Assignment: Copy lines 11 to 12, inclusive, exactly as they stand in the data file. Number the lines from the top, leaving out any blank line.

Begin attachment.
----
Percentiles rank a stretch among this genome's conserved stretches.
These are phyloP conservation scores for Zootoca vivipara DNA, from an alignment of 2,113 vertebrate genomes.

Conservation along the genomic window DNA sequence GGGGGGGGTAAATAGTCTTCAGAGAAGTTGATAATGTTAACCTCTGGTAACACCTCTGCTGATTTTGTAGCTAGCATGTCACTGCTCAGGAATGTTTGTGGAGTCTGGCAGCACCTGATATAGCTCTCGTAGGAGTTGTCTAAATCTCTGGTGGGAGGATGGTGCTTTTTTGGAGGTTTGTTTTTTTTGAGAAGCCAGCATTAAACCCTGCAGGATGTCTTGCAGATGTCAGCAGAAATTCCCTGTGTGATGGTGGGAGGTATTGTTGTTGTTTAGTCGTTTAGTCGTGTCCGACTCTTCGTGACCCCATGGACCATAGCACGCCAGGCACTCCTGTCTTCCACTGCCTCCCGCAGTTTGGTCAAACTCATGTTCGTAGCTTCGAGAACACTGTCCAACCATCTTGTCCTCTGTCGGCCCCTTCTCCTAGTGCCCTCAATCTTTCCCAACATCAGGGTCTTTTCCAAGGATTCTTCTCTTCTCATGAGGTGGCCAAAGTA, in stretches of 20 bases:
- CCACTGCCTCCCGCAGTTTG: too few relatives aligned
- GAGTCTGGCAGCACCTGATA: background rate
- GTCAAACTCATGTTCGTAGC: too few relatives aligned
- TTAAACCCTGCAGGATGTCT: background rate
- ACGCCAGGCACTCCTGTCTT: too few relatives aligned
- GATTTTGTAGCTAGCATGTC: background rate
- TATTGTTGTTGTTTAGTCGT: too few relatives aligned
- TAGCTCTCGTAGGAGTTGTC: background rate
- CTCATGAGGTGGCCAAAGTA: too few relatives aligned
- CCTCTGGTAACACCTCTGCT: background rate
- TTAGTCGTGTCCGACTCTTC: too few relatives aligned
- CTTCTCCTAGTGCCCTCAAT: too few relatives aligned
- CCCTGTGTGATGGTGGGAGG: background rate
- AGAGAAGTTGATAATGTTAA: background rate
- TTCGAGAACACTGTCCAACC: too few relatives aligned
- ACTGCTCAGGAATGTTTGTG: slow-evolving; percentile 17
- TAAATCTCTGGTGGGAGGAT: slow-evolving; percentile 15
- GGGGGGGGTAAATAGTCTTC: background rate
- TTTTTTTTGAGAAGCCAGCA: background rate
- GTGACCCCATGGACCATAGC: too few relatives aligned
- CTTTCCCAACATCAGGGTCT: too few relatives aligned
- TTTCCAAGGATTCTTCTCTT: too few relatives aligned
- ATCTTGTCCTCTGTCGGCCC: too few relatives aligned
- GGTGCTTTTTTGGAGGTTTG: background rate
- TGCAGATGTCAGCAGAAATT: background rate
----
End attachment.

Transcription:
- TAGCTCTCGTAGGAGTTGTC: background rate
- CTCATGAGGTGGCCAAAGTA: too few relatives aligned